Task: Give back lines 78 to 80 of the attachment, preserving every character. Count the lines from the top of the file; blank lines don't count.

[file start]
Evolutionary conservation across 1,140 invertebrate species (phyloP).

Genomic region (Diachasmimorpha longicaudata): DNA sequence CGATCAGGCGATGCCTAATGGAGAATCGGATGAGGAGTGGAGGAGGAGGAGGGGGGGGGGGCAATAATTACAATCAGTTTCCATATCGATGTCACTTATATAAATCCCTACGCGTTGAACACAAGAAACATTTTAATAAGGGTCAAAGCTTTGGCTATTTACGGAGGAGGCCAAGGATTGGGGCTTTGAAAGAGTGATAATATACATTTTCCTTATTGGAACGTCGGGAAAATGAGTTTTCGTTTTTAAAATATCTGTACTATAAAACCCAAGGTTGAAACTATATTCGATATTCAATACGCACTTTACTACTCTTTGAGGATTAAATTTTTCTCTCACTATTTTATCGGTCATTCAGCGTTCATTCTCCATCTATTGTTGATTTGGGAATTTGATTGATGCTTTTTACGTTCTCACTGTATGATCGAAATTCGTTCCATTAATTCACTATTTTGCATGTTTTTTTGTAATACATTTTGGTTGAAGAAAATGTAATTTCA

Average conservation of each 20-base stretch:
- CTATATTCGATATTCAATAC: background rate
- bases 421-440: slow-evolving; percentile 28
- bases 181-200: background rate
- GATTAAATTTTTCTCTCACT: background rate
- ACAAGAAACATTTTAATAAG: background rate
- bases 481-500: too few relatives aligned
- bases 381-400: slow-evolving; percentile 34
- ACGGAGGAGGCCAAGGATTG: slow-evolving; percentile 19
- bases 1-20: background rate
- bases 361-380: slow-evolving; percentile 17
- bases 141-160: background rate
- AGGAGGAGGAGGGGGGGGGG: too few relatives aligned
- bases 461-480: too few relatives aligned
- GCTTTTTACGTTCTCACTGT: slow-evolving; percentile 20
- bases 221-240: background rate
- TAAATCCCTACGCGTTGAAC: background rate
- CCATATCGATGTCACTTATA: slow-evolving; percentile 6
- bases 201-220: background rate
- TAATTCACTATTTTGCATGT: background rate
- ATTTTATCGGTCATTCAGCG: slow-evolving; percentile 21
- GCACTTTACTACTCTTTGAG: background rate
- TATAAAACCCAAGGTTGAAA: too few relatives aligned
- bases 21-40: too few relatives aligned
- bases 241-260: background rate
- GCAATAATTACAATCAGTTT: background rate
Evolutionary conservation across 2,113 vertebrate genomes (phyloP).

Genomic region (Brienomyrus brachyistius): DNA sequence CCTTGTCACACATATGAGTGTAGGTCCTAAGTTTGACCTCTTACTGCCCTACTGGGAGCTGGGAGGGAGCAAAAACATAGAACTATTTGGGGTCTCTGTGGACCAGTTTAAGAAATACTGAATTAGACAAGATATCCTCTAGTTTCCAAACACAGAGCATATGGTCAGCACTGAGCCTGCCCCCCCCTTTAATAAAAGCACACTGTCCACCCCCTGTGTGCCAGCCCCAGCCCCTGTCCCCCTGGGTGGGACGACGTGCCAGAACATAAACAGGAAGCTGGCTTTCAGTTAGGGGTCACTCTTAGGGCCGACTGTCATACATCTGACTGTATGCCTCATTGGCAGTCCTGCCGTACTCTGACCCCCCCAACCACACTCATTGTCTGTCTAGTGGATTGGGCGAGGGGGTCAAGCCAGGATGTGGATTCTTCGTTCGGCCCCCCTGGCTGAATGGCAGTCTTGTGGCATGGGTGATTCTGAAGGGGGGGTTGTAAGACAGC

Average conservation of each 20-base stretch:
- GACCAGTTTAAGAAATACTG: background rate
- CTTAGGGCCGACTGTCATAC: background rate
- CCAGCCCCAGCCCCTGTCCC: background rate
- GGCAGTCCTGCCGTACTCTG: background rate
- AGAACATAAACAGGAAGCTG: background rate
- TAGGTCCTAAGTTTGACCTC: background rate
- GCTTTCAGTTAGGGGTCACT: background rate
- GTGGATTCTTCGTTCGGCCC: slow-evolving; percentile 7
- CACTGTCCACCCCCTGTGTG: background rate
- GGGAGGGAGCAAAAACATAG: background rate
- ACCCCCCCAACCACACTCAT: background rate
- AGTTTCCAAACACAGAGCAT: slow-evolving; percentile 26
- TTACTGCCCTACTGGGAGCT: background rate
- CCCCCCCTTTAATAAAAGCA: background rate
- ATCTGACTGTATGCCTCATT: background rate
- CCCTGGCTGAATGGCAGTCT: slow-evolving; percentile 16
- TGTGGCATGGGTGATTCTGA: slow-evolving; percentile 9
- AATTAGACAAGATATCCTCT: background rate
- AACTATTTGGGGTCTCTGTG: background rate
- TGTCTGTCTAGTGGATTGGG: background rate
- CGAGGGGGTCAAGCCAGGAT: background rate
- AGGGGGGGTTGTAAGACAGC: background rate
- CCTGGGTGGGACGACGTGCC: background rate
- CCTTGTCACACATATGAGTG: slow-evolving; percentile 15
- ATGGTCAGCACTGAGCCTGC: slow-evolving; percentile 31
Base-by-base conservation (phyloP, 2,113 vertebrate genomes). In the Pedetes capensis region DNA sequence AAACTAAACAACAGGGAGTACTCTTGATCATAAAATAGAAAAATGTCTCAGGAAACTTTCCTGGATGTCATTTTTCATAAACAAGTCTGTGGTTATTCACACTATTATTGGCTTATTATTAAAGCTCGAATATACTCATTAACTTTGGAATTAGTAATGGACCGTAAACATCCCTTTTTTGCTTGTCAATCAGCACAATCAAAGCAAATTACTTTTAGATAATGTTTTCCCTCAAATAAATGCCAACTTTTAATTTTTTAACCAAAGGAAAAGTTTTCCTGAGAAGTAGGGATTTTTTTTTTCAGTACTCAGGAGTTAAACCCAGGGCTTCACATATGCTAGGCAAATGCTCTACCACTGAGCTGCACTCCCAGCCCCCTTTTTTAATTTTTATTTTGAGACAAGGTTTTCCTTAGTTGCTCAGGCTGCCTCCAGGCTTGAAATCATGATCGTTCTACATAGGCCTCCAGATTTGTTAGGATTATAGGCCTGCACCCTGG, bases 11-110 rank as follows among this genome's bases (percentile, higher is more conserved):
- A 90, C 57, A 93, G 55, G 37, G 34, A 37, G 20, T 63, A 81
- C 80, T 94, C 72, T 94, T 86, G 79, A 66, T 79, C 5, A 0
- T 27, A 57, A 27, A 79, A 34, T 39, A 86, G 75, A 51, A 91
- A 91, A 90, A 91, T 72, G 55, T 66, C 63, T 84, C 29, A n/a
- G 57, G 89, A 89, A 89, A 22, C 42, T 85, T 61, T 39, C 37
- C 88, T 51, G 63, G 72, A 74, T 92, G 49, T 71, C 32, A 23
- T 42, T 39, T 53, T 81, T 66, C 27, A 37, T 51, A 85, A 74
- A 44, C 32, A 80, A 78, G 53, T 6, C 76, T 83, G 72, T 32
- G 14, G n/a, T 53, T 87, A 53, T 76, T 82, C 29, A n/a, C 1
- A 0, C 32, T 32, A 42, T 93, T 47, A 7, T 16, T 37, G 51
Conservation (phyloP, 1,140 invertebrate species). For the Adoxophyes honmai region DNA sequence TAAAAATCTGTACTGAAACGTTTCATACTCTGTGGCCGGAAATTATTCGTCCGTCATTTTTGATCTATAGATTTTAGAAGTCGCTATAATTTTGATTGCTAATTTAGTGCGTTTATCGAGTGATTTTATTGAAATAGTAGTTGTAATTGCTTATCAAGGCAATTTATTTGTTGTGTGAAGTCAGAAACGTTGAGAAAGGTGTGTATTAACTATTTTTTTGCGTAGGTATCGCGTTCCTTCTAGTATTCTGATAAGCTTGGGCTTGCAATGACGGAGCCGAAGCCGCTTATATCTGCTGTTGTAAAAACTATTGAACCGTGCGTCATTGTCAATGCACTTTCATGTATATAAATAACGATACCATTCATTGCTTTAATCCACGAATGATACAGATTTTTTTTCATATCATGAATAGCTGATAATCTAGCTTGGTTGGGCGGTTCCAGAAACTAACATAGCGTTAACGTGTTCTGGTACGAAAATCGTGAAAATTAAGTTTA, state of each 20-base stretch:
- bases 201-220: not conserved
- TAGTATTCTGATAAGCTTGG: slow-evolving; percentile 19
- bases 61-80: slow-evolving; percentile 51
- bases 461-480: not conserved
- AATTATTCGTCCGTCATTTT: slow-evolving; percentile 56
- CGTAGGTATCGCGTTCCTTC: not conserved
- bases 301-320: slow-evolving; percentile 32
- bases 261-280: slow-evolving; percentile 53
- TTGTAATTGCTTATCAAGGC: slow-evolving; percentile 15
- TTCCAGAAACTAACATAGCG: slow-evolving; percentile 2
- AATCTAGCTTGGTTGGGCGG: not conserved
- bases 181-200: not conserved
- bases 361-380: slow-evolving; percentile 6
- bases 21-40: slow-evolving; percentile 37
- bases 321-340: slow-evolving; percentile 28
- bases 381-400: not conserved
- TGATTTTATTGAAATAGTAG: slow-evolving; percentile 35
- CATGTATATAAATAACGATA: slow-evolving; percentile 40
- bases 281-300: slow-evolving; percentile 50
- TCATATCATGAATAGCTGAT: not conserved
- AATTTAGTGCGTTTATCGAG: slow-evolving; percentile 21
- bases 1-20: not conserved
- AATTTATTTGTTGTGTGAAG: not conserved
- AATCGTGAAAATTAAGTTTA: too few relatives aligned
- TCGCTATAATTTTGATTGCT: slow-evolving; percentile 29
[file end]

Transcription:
- TTCCAGAAACTAACATAGCG: slow-evolving; percentile 2
- AATCTAGCTTGGTTGGGCGG: not conserved
- bases 181-200: not conserved